|US20090172573 *||Dec 31, 2007||Jul 2, 2009||International Business Machines Corporation||Activity centric resource recommendations in a computing environment|
|US20090276725 *||Apr 8, 2009||Nov 5, 2009||Karlheinz Glaser-Seidnitzer||Method and user interface for the graphical presentation of medical data|
|US20100082365 *||Oct 1, 2008||Apr 1, 2010||Mckesson Financial Holdings Limited||Navigation and Visualization of Multi-Dimensional Image Data|
|US20100114610 *||Jan 8, 2010||May 6, 2010||Avreo, Inc.||Electronic Method and System That Improves Efficiencies for Rendering Diagnosis of Radiology Procedures|
|US20100141676 *||Feb 23, 2010||Jun 10, 2010||Advanced Neuromodulation Systems, Inc.||System for regional data association and presentation and method for the same|
|US20100169838 *||Mar 11, 2010||Jul 1, 2010||Microsoft Corporation||Analysis of images located within three-dimensional environments|
|US20100183208 *||Jan 15, 2010||Jul 22, 2010||Kabushiki Kaisha Toshiba||Image display method, medical diagnostic imaging apparatus, and medical image processing apparatus|
|US20100201714 *||Feb 9, 2010||Aug 12, 2010||Dr Systems, Inc.||Systems and methods for viewing medical images|
|US20100265251 *||Jun 29, 2010||Oct 21, 2010||Vining David J||Virtual Endoscopy with Improved Image Segmentation and Lesion Detection|
|US20100268547 *||Jun 4, 2010||Oct 21, 2010||Dejarnette Wayne T||Breakaway interfacing of radiological images with work orders|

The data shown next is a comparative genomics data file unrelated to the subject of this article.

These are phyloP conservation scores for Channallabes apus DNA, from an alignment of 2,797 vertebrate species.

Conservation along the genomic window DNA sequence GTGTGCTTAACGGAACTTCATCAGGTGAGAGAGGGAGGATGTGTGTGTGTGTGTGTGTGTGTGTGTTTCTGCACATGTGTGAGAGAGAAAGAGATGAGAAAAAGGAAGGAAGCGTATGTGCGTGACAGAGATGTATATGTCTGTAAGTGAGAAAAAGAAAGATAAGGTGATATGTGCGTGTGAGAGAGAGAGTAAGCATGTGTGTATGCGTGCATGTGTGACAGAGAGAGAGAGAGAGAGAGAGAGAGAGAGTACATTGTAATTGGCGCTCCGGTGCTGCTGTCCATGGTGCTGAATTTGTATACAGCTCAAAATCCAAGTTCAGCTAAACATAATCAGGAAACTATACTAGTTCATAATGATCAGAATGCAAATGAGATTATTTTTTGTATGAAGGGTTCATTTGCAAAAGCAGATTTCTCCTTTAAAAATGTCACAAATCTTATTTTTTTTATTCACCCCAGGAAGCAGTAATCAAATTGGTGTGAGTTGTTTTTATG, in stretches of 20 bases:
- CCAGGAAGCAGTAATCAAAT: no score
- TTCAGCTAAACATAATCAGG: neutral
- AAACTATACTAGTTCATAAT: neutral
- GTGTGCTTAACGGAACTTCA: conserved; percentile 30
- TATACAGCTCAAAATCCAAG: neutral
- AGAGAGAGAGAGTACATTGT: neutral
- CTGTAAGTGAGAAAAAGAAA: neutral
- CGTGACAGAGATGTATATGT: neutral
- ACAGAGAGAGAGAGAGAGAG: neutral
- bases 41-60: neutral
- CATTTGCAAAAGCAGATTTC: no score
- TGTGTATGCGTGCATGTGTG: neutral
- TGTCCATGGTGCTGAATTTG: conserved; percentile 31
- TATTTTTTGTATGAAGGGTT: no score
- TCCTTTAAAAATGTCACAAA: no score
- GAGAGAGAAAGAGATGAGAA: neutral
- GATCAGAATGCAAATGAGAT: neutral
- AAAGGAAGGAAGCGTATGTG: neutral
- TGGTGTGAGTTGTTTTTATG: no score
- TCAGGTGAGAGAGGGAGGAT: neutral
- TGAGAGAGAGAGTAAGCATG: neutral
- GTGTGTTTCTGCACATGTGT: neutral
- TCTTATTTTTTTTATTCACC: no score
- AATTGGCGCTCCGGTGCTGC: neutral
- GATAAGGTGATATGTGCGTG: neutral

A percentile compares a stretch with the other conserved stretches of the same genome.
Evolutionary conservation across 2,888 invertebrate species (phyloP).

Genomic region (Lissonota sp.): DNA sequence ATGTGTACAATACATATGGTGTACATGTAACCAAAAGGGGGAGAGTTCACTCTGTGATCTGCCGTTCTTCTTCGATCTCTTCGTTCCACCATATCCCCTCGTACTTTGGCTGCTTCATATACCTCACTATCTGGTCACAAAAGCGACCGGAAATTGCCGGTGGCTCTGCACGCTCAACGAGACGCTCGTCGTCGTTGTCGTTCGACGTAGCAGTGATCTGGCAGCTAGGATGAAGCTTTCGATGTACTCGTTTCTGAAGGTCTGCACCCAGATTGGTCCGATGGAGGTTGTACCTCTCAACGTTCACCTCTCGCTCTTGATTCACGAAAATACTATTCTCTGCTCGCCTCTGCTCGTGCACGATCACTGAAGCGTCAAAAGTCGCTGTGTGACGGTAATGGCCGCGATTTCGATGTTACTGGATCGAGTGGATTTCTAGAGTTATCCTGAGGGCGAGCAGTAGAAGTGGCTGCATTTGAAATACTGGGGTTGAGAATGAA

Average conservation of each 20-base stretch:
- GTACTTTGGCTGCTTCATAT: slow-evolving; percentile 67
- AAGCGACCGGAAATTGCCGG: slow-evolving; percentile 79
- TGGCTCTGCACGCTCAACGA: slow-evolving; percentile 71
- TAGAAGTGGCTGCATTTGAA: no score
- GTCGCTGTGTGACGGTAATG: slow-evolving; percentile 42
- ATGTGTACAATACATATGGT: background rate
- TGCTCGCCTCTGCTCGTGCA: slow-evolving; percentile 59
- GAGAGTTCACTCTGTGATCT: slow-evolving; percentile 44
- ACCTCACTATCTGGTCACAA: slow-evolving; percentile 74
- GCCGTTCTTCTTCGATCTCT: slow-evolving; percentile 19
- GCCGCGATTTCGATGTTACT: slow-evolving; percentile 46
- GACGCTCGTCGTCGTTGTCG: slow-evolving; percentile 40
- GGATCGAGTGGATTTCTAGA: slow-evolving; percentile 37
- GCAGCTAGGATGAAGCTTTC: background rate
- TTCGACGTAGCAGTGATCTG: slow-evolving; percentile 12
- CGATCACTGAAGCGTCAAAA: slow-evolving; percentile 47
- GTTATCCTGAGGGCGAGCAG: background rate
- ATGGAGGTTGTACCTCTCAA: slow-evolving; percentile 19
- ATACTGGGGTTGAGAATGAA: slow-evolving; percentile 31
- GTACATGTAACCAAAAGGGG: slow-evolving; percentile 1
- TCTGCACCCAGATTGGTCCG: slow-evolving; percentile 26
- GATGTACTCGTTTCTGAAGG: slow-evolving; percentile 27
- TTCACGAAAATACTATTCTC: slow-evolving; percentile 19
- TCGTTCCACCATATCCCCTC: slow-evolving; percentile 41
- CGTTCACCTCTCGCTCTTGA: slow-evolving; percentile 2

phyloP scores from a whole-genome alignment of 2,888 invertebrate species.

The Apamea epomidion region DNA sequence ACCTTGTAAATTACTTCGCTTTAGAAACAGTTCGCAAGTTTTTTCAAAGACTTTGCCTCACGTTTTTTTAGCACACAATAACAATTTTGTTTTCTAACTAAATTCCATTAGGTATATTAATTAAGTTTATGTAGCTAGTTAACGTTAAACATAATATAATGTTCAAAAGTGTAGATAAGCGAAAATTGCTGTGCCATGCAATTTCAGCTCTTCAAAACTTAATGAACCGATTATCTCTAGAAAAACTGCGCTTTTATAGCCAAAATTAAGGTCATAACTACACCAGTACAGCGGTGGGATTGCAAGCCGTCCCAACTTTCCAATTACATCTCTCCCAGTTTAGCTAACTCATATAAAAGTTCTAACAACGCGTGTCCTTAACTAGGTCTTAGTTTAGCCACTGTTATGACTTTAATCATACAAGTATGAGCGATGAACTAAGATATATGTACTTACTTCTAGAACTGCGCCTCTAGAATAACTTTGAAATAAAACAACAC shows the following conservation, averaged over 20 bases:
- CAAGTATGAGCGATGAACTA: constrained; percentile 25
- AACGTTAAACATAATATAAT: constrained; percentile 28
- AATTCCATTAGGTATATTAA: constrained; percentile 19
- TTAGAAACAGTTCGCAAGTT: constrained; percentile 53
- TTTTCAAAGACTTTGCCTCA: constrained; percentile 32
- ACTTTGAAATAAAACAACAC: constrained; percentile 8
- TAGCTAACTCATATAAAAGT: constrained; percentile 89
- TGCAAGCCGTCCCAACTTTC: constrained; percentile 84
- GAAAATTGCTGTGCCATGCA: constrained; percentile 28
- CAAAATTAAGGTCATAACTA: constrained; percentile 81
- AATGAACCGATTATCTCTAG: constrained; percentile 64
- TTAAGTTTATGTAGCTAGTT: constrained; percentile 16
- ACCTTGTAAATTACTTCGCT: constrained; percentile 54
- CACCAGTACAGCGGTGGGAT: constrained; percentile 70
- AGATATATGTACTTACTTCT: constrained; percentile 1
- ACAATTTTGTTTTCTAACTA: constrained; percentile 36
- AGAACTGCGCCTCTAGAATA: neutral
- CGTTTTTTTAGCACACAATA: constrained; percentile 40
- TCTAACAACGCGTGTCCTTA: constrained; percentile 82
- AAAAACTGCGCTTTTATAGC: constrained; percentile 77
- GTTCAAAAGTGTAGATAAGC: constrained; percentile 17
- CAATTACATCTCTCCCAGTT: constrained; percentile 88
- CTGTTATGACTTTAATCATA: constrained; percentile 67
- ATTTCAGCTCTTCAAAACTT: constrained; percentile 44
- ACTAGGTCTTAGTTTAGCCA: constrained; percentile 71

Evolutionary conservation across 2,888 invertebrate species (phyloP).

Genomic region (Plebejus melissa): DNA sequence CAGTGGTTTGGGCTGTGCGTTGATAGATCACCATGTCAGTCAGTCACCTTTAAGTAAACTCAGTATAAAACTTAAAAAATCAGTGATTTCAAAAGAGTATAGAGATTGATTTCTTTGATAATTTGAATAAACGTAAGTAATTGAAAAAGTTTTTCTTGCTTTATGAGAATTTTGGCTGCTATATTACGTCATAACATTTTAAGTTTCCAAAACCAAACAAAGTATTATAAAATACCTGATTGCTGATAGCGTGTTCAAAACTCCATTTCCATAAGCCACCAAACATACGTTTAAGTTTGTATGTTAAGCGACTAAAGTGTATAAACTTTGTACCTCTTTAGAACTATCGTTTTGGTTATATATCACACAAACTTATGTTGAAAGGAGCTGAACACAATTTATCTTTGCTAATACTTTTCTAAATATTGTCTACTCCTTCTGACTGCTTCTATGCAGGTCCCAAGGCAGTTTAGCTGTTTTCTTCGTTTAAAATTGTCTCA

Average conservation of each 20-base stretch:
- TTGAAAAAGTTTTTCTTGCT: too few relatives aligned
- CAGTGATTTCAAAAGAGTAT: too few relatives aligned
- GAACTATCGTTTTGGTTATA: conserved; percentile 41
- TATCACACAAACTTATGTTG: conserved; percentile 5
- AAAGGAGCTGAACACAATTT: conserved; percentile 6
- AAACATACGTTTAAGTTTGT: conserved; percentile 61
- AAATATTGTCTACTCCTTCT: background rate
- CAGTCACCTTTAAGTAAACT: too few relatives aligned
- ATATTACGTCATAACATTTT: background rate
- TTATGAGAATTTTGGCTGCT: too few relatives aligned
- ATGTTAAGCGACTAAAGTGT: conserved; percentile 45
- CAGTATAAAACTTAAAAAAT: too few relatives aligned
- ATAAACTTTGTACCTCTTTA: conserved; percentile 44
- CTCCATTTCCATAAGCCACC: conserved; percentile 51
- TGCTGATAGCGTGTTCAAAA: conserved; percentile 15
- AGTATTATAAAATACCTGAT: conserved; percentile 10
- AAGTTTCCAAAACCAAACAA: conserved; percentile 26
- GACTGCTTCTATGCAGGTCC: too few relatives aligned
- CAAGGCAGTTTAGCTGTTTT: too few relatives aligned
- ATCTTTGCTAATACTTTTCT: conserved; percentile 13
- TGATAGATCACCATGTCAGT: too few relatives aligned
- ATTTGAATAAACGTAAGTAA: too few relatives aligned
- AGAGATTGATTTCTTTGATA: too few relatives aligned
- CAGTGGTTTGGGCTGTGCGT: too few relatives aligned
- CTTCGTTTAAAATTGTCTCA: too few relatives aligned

|US20100328305 *||Sep 2, 2010||Dec 30, 2010||Vining David J||Method and System for Producing Interactive, Three-Dimensional Renderings of Selected Body Organs Having Hollow Lumens to Enable Simulated Movement Through the Lumen|
|US20110032259 *||May 22, 2010||Feb 10, 2011||Intromedic Co., Ltd.||Method of displaying images obtained from an in-vivo imaging device and apparatus using same|
|US20110123073 *||Nov 25, 2009||May 26, 2011||Greg Gustafson||Mammography statistical diagnostic profiler and prediction system|
|US20110123079 *||Nov 25, 2009||May 26, 2011||Greg Gustafson||Mammography information system|
|US20110125526 *||Nov 25, 2009||May 26, 2011||Greg Gustafson||Multiple modality mammography image gallery and clipping system|
|US20110135174 *||Nov 16, 2010||Jun 9, 2011||Vining David J||Image reporting method and system|
|US20110137132 *||Nov 23, 2010||Jun 9, 2011||Gustafson Gregory A||Mammography Information System|